Wednesday, April 17, 2019

Getting HIred

It's that time of year.  School is almost out and summer looms.  What to do? What to do?

I wasn't old enough to work at more than neighborhood babysitting through most of high school. I went to Cornell for a summer program after my junior year, and my grandparents sent me to Europe after my senior year.  Then, I was a rising college sophomore, home for the summer, with no prospects at all.

I called Aunt Rose.  She and Uncle Frank ran Jack and Jill Nursery School and Summer Camp.  I'd been in her first class of kindergarteners, those who missed the public school cut-off but were certainly ready for learning.  I'd gone to summer camp with my siblings, riding the bus for hours, sometimes scoring a place in the front seat of Uncle Frank's sedan if the buses weren't available. 

Aunt Rose and G'ma hit it off from the get-go, my retired kindergarten teacher mother bonding with the woman who would start us off on the right foot for school.  My phone call was well received; of course she could use me.

I had bus duty and a group of my own.  I worked from 7 in the morning until after 4 in the afternoon.  There were no breaks.  I ate lunch with the campers, I swam with the campers, I went to the Arts and Crafts barn with the campers.  I earned 12 cents an hour.

I had jobs at college, waiting tables (I made much more than 12 cents an hour) and being a research subject all across campus.  I convinced a friend to let me run the Engineering Honor Society's doughnut table in Hollister Hall.  As graduation loomed, with no prospects for truly gainful employment on the horizon, I opted for graduate school instead of full time work.

Chicago offered a range of part time opportunities - I taught in the JCC's after school program, I coded research results, I analyzed interview recordings.  I worked summers at Blimpies ("Mayonnaise, Mustard, or Russian Dressing?") and as a temp, answering the phone and  typing for the Washington DC Metropolitan Council of Governments.  They wanted to hire me, and I was tempted, until an older and wiser woman mentored me to finish my degree and be the person who was hiring the typist.

It was great advice, or so I thought. Then, I graduated.  Degree in hand, dozens of interviews under my belt, and no job in sight, panic began to set in.  Daddooooo's business declared bankruptcy years before; there was no help  to found by looking to my parents.  TBG and I were getting married at the end of August, and I was supposed to support us while he attended business school. I had the application for food stamps on my kitchen counter.  I had no prospects.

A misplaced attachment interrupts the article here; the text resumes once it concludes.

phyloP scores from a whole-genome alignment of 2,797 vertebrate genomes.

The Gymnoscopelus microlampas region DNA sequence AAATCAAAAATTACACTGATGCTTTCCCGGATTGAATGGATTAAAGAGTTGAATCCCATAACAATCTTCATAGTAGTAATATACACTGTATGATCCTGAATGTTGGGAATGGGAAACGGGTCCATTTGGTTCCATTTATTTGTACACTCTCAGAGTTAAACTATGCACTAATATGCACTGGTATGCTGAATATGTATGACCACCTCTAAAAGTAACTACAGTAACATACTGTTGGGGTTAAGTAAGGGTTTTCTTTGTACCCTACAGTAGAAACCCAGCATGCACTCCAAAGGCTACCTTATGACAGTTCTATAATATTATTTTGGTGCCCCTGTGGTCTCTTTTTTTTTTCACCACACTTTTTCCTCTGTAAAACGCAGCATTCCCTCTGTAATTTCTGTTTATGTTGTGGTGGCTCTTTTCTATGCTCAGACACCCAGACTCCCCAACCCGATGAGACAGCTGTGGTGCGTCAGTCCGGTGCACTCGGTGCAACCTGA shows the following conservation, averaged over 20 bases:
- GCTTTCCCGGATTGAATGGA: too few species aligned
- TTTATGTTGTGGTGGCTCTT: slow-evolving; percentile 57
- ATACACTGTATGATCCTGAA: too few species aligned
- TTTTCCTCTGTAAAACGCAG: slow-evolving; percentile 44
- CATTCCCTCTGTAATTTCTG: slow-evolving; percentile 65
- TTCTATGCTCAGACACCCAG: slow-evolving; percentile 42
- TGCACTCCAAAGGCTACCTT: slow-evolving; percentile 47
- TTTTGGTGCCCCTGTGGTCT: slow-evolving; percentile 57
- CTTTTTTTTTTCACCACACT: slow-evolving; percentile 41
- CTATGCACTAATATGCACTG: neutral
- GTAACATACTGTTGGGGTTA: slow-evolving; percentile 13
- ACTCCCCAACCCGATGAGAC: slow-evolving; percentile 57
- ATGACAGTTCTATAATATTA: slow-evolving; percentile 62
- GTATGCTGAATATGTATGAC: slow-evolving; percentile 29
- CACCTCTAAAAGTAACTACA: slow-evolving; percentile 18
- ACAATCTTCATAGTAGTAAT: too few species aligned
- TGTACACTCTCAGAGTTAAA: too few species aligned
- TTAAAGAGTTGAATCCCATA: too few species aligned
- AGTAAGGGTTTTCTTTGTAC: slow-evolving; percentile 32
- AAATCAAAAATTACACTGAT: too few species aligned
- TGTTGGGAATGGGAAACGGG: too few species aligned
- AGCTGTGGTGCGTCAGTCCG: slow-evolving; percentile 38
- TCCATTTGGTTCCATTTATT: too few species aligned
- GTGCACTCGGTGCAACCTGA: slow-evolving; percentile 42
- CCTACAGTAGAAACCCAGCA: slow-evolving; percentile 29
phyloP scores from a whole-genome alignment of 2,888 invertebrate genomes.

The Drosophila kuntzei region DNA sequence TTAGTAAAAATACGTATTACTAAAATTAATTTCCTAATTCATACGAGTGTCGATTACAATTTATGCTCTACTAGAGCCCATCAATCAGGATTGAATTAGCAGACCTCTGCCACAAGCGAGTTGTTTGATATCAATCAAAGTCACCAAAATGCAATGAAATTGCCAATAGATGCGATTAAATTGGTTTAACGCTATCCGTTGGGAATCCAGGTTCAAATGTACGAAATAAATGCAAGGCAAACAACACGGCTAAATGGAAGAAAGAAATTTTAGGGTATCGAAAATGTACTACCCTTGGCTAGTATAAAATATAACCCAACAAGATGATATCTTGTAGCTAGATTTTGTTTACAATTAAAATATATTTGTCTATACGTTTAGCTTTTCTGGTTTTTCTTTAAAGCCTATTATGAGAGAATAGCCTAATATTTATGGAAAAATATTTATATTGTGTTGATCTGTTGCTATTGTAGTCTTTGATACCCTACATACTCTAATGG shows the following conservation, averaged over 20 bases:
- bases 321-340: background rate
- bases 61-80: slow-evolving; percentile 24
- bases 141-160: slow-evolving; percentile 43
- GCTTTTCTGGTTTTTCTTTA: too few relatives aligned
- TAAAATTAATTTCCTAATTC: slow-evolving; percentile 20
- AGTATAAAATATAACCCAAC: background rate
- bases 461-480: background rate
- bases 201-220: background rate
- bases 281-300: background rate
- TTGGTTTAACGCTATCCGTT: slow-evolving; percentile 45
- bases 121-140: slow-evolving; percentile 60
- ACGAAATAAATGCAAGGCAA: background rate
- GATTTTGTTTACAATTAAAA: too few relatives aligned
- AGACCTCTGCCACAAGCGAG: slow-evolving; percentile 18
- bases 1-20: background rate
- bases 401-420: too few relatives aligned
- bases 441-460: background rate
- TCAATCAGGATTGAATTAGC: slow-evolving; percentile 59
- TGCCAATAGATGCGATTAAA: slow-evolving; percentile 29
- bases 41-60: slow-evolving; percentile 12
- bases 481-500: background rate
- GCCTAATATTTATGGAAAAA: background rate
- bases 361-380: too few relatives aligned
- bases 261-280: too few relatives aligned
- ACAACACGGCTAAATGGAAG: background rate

Dawdling home late one afternoon, I was stopped on the Midway by an heavy breathing friend, gasping as she chased me down.  There was a guy on the phone in the research office I'd just left, searching for a person with exactly my credentials.  I raced back, set up an interview, and found myself, at the end of the day, in the office of the Executive Director of The Agency.

"What kind of salary are we talking about here?" he asked, leaning back in his chair, folding his hands across his belly, staring me down.

My unemployed brain took issue with my New York raised mouth as I heard myself saying "Well, since you would only hire the best person for the job, the best person should earn the highest salary available.  So, I guess we're talking $15,000 a year."

There was a long pause.  He kept staring.  I tried to act nonchalant.  $15,000 was the biggest number I'd heard around the lunch table; it was aspirational, not realistic.  Yet there was my mouth, expecting it.

"Well, they grow them with brass ones in New York, don't they?" was his eventual reply.  We settled close to that number, with a guaranteed raise in 6 months if I measured up.  I shook hands, made my way to my ancient Chevy, and drove to the nearest diner to call G'ma.

My screams of joy really didn't need the phone at all.

The raise never really materialized.  The Executive Director ended up in jail for embezzlement. But all of that was in the future.  On that day, on that afternoon, I'd been hired.


  1. Great story! Thanks for sharing.

    1. You are welcome. I like to remind myself that I was once so brave!


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